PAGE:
Israel's elder statesman Shimon Peres bowed out of active political life on Thursday with an ardent defence of the war in Gaza against Hamas militants and a defiant prediction that peace will "one day" come to the Middle East.
At a ceremony overshadowed by the 17-day Gaza conflict in which nearly 800 people have died, Peres, 90, relinquished his largely ceremonial post as Israeli president to Reuven Rivlin, a member of Prime Minister Benjamin Netanyahu's Likud Party.
Israeli heads of state are not directly involved in political decision-making, but Peres, a Nobel Peace Laureate, has used the presidency over the last seven years as a pulpit for advocating peace with the Palestinians, often taking a more conciliatory stance than right-winger Netanyahu.
In his farewell speech, Peres invoked the biblical prophets he said had taught Israel to see "social justice and world peace as guiding principles" and he urged the Jewish state to "practise equality for all its citizens".
"I will not give up my right to serve my people and my country. And I will continue to help build my country, with a deep belief that one day it will know peace," he added, making clear he did not envisage a quiet retirement.
But Peres also defended Israel's offensive in Gaza, launched in response to rocket attacks on its territory, despite the deaths of at least 762 Palestinians and 32 Israeli soldiers. He accused Hamas militants of turning Gaza "into a man-made tragedy" and of deliberately putting civilians in harm's way.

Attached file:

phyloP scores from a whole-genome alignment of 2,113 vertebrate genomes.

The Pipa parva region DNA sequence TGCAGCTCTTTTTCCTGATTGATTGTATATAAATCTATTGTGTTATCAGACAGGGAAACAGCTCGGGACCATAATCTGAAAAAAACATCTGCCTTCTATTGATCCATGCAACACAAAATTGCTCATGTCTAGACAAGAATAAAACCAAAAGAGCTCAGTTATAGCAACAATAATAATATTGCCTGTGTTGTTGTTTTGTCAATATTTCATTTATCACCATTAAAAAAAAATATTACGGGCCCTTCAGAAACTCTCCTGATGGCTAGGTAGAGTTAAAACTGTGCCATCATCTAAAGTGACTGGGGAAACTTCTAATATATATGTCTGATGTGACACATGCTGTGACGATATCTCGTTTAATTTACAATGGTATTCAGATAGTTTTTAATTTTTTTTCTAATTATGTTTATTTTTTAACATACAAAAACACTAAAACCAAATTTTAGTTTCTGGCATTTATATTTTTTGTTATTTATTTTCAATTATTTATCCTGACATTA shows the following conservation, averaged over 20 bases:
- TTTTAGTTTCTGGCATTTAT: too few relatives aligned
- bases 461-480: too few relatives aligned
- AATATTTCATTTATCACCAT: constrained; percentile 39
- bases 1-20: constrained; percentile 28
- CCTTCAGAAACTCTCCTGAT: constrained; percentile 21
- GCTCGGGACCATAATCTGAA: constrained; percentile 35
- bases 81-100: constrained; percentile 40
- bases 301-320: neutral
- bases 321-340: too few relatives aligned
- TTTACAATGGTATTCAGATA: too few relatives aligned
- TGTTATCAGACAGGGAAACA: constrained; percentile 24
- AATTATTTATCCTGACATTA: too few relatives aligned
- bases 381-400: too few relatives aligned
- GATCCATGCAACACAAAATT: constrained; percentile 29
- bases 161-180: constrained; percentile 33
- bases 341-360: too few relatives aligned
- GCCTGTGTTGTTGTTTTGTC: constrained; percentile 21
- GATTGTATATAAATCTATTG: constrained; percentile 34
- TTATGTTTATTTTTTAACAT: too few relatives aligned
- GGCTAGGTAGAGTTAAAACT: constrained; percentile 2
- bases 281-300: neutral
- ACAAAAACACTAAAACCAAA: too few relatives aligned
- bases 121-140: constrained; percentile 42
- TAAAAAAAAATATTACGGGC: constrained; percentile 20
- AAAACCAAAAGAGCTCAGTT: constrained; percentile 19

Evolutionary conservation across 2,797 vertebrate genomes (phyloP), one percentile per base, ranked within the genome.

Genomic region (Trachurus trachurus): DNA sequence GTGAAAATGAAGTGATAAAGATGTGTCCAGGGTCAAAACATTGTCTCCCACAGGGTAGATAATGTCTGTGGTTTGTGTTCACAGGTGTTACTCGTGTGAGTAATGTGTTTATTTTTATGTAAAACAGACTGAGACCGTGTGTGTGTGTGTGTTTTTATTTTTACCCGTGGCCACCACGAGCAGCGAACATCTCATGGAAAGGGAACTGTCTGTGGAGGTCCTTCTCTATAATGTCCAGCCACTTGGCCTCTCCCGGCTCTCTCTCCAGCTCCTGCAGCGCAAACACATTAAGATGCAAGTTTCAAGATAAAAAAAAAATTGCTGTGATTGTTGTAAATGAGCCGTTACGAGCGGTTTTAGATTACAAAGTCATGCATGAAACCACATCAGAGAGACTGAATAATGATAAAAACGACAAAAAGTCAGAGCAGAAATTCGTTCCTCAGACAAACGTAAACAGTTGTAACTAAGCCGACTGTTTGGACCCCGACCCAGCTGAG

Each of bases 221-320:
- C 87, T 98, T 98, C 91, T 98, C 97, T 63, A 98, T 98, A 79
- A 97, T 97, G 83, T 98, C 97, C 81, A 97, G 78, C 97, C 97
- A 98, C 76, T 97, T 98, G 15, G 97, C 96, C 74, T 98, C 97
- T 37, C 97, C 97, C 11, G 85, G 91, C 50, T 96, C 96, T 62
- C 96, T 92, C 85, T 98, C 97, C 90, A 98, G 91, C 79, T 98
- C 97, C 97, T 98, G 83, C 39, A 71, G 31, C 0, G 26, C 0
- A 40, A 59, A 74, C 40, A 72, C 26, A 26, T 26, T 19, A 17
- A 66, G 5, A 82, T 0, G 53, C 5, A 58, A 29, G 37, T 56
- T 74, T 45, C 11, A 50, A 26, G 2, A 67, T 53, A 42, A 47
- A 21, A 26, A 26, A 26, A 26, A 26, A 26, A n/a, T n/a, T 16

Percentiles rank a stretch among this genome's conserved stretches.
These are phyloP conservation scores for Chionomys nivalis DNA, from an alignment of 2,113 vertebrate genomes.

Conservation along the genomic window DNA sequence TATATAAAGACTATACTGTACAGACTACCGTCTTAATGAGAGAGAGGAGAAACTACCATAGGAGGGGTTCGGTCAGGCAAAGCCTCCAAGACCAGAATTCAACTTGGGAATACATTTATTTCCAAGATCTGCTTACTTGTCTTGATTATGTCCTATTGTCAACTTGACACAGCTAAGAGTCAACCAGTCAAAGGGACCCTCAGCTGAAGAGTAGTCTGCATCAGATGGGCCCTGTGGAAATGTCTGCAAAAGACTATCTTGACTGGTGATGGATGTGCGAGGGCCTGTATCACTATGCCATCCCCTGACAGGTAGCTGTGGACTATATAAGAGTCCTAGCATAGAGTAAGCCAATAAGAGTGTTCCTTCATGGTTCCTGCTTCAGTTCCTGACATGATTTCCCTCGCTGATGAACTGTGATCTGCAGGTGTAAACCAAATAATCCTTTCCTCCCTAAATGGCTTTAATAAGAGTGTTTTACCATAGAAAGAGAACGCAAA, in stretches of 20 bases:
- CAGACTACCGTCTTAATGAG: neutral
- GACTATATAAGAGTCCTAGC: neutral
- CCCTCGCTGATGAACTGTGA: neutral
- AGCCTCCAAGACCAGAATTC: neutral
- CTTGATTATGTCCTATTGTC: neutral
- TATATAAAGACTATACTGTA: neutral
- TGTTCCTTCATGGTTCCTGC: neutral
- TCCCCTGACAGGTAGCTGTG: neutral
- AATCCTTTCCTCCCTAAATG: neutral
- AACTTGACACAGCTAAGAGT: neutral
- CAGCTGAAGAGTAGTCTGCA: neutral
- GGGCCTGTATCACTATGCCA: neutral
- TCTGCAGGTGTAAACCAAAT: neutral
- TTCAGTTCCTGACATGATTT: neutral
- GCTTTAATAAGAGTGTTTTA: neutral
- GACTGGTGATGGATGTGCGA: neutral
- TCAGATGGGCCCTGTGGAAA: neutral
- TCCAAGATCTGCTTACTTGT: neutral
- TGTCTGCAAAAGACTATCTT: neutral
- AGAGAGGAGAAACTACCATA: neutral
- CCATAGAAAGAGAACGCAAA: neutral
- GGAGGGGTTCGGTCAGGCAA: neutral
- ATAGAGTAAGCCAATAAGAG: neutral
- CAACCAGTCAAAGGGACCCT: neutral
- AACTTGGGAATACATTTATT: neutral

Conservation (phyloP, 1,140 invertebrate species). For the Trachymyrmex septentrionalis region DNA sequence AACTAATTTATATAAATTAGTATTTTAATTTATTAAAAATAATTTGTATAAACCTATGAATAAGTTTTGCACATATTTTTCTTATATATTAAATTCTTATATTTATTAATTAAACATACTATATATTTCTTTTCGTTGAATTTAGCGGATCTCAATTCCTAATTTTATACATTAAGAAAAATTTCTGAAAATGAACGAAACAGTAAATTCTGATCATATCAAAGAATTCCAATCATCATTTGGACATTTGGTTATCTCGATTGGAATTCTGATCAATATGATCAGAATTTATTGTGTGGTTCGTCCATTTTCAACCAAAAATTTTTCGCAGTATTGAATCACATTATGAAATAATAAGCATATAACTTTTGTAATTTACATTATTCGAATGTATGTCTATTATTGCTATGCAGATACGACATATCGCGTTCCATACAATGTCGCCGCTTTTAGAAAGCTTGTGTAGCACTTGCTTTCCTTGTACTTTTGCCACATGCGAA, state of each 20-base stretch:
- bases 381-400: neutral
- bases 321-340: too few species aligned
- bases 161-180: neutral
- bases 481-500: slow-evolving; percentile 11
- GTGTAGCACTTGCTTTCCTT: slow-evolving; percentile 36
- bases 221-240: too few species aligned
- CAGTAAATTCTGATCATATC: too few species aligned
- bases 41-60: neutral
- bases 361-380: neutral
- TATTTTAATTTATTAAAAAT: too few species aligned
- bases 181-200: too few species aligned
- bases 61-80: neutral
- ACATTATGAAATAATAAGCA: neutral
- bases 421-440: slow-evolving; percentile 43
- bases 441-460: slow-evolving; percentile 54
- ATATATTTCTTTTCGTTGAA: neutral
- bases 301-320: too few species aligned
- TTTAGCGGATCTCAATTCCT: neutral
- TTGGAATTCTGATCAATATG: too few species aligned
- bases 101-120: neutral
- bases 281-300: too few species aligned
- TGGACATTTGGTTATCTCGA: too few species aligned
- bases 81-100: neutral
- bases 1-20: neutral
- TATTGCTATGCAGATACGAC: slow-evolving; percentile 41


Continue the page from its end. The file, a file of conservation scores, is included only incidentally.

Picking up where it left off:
"Israel is not the enemy of the people of Gaza," he said.
But he also said Israel should welcome and encourage debate about the rights and wrongs of the conflict in Gaza.
"In these difficult days in which the eyes of the nation are on its leaders, on you, please do not lessen the debate. It is the essence of democracy," said Peres.
Peres was born in Poland in 1923 and began in politics as a close aide to Israel's founding father and first prime minister David Ben-Gurion. In a career spanning nearly seven decades, he has served in a dozen cabinets and twice as prime minister.
He shared the Nobel Peace Prize with Israel's late prime minister Yitzhak Rabin and Palestinian leader Yasser Arafat for a 1993 interim peace deal that they and their successors failed to turn into a durable treaty.
Unlike Peres, Rivlin, a former parliamentary speaker, is opposed to the creation of a Palestinian state.
A champion of Jewish settlements built in the West Bank, Rivin, 74, has called for a confederation with the Palestinians rather than negotiating an independent state for them – something Palestinian leaders have long rejected.
Yet Rivlin, chosen by parliament last month, has won endorsements from Israeli doves for his longtime advocacy of Jewish-Arab cooperation and for a sense of humour known to cross political and ethnic lines.
Rivlin had tears in his eyes as he was sworn in as head of state, but he sounded a combative note against Gaza militants.
"They will not defeat us. Terror will not defeat us, or weaken our resolve or our spirit or conviction in our feeling of justice," the new president said.
Editing by Gareth Jones
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